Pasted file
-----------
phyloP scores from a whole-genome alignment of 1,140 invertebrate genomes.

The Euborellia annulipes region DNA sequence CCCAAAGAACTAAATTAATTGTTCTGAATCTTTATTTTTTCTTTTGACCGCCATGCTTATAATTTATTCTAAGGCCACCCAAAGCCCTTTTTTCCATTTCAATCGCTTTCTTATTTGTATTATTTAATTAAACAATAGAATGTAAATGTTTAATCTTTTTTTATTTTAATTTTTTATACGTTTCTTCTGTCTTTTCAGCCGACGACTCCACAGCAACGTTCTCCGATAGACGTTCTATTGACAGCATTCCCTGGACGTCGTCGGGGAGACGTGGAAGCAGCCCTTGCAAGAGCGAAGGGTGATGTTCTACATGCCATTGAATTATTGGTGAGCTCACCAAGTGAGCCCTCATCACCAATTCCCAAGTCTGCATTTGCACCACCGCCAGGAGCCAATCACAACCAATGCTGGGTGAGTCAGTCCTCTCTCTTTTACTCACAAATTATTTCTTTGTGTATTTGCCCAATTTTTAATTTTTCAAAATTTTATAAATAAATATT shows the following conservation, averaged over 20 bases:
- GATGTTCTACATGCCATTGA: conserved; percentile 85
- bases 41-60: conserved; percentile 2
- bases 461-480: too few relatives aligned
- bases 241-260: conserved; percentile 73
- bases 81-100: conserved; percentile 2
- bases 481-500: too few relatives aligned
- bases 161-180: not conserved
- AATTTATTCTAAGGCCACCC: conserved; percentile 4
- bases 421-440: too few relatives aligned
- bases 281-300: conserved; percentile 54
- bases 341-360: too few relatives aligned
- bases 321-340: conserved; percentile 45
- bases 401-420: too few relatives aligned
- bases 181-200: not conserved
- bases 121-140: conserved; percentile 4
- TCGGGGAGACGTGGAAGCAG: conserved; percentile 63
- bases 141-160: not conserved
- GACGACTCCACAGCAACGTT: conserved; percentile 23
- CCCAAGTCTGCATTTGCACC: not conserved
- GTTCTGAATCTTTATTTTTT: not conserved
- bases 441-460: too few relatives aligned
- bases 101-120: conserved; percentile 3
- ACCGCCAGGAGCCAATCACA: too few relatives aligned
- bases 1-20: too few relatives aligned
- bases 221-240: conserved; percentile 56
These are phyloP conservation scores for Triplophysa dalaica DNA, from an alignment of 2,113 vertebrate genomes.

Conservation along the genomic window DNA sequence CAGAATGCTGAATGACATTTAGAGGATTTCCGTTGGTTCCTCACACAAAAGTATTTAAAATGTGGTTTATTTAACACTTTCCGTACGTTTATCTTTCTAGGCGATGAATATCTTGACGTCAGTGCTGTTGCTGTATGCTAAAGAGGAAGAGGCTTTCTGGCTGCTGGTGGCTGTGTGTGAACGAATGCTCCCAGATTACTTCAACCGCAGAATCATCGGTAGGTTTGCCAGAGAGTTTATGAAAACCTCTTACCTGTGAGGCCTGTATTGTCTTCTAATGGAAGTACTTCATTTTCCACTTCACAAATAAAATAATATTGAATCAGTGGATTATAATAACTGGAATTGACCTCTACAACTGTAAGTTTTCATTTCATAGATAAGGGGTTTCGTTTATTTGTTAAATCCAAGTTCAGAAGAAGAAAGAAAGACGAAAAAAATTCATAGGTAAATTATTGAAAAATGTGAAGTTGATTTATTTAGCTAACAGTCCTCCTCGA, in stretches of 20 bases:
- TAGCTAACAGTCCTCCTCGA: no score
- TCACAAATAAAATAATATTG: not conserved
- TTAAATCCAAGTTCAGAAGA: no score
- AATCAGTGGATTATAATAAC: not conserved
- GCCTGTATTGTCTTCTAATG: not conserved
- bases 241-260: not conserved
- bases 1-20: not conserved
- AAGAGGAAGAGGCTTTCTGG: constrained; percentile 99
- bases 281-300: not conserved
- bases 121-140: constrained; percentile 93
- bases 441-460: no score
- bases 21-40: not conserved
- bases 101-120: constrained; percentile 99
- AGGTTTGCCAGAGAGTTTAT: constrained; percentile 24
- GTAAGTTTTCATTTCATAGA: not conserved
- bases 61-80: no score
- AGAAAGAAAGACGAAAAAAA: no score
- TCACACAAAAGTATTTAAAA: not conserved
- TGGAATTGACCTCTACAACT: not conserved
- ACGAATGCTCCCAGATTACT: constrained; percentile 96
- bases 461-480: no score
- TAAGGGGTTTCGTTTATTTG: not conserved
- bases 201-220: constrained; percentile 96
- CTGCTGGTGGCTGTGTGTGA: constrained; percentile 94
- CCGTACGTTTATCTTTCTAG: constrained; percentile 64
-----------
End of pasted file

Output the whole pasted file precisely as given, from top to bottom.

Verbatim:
phyloP scores from a whole-genome alignment of 1,140 invertebrate genomes.

The Euborellia annulipes region DNA sequence CCCAAAGAACTAAATTAATTGTTCTGAATCTTTATTTTTTCTTTTGACCGCCATGCTTATAATTTATTCTAAGGCCACCCAAAGCCCTTTTTTCCATTTCAATCGCTTTCTTATTTGTATTATTTAATTAAACAATAGAATGTAAATGTTTAATCTTTTTTTATTTTAATTTTTTATACGTTTCTTCTGTCTTTTCAGCCGACGACTCCACAGCAACGTTCTCCGATAGACGTTCTATTGACAGCATTCCCTGGACGTCGTCGGGGAGACGTGGAAGCAGCCCTTGCAAGAGCGAAGGGTGATGTTCTACATGCCATTGAATTATTGGTGAGCTCACCAAGTGAGCCCTCATCACCAATTCCCAAGTCTGCATTTGCACCACCGCCAGGAGCCAATCACAACCAATGCTGGGTGAGTCAGTCCTCTCTCTTTTACTCACAAATTATTTCTTTGTGTATTTGCCCAATTTTTAATTTTTCAAAATTTTATAAATAAATATT shows the following conservation, averaged over 20 bases:
- GATGTTCTACATGCCATTGA: conserved; percentile 85
- bases 41-60: conserved; percentile 2
- bases 461-480: too few relatives aligned
- bases 241-260: conserved; percentile 73
- bases 81-100: conserved; percentile 2
- bases 481-500: too few relatives aligned
- bases 161-180: not conserved
- AATTTATTCTAAGGCCACCC: conserved; percentile 4
- bases 421-440: too few relatives aligned
- bases 281-300: conserved; percentile 54
- bases 341-360: too few relatives aligned
- bases 321-340: conserved; percentile 45
- bases 401-420: too few relatives aligned
- bases 181-200: not conserved
- bases 121-140: conserved; percentile 4
- TCGGGGAGACGTGGAAGCAG: conserved; percentile 63
- bases 141-160: not conserved
- GACGACTCCACAGCAACGTT: conserved; percentile 23
- CCCAAGTCTGCATTTGCACC: not conserved
- GTTCTGAATCTTTATTTTTT: not conserved
- bases 441-460: too few relatives aligned
- bases 101-120: conserved; percentile 3
- ACCGCCAGGAGCCAATCACA: too few relatives aligned
- bases 1-20: too few relatives aligned
- bases 221-240: conserved; percentile 56
These are phyloP conservation scores for Triplophysa dalaica DNA, from an alignment of 2,113 vertebrate genomes.

Conservation along the genomic window DNA sequence CAGAATGCTGAATGACATTTAGAGGATTTCCGTTGGTTCCTCACACAAAAGTATTTAAAATGTGGTTTATTTAACACTTTCCGTACGTTTATCTTTCTAGGCGATGAATATCTTGACGTCAGTGCTGTTGCTGTATGCTAAAGAGGAAGAGGCTTTCTGGCTGCTGGTGGCTGTGTGTGAACGAATGCTCCCAGATTACTTCAACCGCAGAATCATCGGTAGGTTTGCCAGAGAGTTTATGAAAACCTCTTACCTGTGAGGCCTGTATTGTCTTCTAATGGAAGTACTTCATTTTCCACTTCACAAATAAAATAATATTGAATCAGTGGATTATAATAACTGGAATTGACCTCTACAACTGTAAGTTTTCATTTCATAGATAAGGGGTTTCGTTTATTTGTTAAATCCAAGTTCAGAAGAAGAAAGAAAGACGAAAAAAATTCATAGGTAAATTATTGAAAAATGTGAAGTTGATTTATTTAGCTAACAGTCCTCCTCGA, in stretches of 20 bases:
- TAGCTAACAGTCCTCCTCGA: no score
- TCACAAATAAAATAATATTG: not conserved
- TTAAATCCAAGTTCAGAAGA: no score
- AATCAGTGGATTATAATAAC: not conserved
- GCCTGTATTGTCTTCTAATG: not conserved
- bases 241-260: not conserved
- bases 1-20: not conserved
- AAGAGGAAGAGGCTTTCTGG: constrained; percentile 99
- bases 281-300: not conserved
- bases 121-140: constrained; percentile 93
- bases 441-460: no score
- bases 21-40: not conserved
- bases 101-120: constrained; percentile 99
- AGGTTTGCCAGAGAGTTTAT: constrained; percentile 24
- GTAAGTTTTCATTTCATAGA: not conserved
- bases 61-80: no score
- AGAAAGAAAGACGAAAAAAA: no score
- TCACACAAAAGTATTTAAAA: not conserved
- TGGAATTGACCTCTACAACT: not conserved
- ACGAATGCTCCCAGATTACT: constrained; percentile 96
- bases 461-480: no score
- TAAGGGGTTTCGTTTATTTG: not conserved
- bases 201-220: constrained; percentile 96
- CTGCTGGTGGCTGTGTGTGA: constrained; percentile 94
- CCGTACGTTTATCTTTCTAG: constrained; percentile 64